Mr. Sessions and the need to trade

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Saturday, February 12, 2011; 12:00 AM

AMID THE WORST economic crisis since the Great Depression, the United States has basically resisted protectionism and maintained its commitment to free and open trade. Alas, recent events in Congress show that the consensus is not invulnerable. Two pillars of U.S. trade law - the 35-year-old Generalized System of Preferences (GSP), which opens the United States to 4,800 products from 131 developing countries, and the 20-year-old Andean Trade Preference Act (ATPA) - are at risk. Congress failed to renew the GSP on Dec. 31 because a single Republican senator, Jeff Sessions (Ala.), won't let it proceed without changes to protect a sleeping-bag maker in his state from foreign competition.

As for ATPA, Democrats won't agree to extend it unless Republicans support renewal of Trade Adjustment Assistance (TAA), an aid program for workers displaced by imports. Republicans, in turn, are balking on TAA to pressure President Obama to accelerate long-stalled free-trade agreements with Colombia and Panama. As matters stand, both TAA and ATPA are set to expire Saturday.

To be sure, the GSP and ATPA have lapsed in the past, only to be restored - albeit at significant expense to the government and private sector. But there's no guarantee that the hiatus would be short and sweet this time, given the economic situation and the polarization in Congress.

There's plenty of blame to go around. At a time of high unemployment, we can certainly understand Mr. Sessions's zeal to preserve local jobs. But the U.S. International Trade Commission has already found that the import threat to the Alabama sleeping-bag maker was not so great as to warrant an exception to the usual GSP rules. Even if Bangladeshi imports did threaten dozens of Alabama jobs, as Mr. Sessions protests, is it right to defend them at the risk of thousands of other jobs that depend on low-cost goods imported through the GSP? If Mr. Sessions wins a legislative break for his constituents, every other senator will want one, undermining the GSP's long-standing insulation from political pressure.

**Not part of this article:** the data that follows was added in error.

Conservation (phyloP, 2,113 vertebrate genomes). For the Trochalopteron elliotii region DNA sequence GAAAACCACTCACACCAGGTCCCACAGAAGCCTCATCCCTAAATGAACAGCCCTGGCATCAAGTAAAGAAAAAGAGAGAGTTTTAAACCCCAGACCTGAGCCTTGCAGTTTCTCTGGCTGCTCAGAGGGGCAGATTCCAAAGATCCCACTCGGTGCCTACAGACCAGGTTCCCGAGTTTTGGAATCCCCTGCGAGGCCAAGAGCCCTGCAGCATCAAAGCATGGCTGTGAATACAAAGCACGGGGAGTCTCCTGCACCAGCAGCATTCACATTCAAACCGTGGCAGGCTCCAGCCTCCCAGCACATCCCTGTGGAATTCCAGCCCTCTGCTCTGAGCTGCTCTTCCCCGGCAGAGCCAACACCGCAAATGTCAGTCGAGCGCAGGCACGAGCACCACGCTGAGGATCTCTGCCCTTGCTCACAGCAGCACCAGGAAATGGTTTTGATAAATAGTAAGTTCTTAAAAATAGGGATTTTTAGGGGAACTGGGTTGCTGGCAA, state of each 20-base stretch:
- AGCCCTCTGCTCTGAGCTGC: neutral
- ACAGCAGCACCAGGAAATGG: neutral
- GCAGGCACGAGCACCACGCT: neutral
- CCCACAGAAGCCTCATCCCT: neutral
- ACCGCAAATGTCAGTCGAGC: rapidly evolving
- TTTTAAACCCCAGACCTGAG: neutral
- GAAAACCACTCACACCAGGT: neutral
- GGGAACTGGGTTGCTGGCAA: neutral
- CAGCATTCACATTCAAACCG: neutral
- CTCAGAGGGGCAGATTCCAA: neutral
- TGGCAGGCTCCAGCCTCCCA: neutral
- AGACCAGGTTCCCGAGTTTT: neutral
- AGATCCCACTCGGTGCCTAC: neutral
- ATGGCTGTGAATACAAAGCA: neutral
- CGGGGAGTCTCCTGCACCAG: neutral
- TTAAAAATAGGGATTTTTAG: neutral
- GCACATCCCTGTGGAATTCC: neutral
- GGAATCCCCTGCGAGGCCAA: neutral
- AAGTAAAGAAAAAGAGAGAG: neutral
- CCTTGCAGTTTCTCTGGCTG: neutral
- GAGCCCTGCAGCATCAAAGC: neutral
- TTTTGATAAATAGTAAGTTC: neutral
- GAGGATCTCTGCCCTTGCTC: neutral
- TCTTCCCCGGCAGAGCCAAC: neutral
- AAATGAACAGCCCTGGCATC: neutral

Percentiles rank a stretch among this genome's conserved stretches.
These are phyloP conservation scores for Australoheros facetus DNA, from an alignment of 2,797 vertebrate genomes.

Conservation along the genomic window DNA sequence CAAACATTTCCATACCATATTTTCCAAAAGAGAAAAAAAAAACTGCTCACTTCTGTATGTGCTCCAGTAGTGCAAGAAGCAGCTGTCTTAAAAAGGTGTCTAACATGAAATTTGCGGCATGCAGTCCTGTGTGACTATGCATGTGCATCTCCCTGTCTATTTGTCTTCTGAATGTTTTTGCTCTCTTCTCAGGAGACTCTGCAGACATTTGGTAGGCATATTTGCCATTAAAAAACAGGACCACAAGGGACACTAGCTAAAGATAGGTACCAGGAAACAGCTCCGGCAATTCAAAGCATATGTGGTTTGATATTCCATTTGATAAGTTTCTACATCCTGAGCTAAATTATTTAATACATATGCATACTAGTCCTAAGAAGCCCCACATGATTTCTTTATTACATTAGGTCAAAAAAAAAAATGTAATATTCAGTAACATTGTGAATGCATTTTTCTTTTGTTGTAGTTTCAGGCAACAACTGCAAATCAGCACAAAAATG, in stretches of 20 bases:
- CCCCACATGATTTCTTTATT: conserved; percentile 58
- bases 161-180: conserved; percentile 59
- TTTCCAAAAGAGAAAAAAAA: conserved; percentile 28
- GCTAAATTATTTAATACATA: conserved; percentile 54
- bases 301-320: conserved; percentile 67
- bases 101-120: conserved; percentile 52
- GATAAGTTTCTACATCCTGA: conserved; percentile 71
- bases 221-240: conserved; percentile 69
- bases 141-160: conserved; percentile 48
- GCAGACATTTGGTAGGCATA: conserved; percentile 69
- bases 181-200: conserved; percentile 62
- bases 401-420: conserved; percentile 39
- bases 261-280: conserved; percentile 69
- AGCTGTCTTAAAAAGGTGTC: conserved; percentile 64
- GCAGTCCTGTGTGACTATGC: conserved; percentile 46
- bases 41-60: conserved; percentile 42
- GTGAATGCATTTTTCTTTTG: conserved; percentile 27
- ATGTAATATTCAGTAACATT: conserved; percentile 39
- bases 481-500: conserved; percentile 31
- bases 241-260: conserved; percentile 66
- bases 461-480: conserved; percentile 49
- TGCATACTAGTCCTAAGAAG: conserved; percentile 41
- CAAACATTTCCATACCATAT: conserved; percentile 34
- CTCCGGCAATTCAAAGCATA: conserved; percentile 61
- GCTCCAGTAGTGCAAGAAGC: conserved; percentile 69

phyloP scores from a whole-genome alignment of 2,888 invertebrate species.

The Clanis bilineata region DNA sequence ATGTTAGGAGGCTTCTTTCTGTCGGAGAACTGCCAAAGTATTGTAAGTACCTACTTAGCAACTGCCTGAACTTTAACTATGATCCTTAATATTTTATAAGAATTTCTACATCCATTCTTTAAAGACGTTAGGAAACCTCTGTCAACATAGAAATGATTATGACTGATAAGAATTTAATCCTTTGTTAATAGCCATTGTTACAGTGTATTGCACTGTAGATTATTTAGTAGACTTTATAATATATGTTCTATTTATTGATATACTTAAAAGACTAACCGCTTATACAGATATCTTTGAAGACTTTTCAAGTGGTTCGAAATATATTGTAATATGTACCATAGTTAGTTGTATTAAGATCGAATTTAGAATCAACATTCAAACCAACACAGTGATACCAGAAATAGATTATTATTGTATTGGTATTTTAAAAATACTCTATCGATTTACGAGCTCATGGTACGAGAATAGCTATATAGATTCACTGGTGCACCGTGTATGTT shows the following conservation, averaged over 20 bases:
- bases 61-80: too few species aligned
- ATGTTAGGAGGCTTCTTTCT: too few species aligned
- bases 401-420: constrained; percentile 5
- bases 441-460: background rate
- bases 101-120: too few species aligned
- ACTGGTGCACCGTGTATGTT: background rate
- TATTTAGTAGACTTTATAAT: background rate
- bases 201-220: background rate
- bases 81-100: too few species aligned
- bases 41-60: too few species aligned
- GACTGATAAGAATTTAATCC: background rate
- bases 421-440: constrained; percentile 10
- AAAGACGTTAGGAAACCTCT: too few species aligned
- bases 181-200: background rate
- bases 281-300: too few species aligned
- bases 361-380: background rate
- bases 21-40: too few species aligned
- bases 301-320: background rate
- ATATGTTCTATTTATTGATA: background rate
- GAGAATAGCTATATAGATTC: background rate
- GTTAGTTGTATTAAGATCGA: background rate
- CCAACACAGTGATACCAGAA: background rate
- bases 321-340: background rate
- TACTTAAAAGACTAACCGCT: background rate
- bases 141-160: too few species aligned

The tug of war between Republicans and Democrats over ATPA could also harm U.S. workers - not to mention key Latin American allies such as Colombia, which is still recovering from devastating floods. But here the fault lies principally with the White House. President Obama has set a goal of doubling U.S. exports by 2015; he recently wrapped up a revised free-trade agreement with South Korea that will soon be submitted to Congress. That's to his credit. But he continues to go slow on the Colombia and Panama deals, deferring to labor union objections despite the agreements' obvious economic merits. If he had long ago signaled a willingness to move those pacts through the new Congress, Republicans would have had no plausible reason, and no opportunity, to use TAA as leverage.

On Wednesday, U.S. Trade Representative Ron Kirk promised to "immediately intensify" efforts to rework the Colombia and Panama agreements by the end of the year, in the same way administration did with the Korea deal. This was more commitment than the administration had previously shown. But with the 2012 election campaign looming, anything short of a pledge to submit them to Congress by mid-year is probably too little, too late. U.S. trade policy is heading for a train wreck of sorts on Capitol Hill, and Mr. Obama needs to help head it off.

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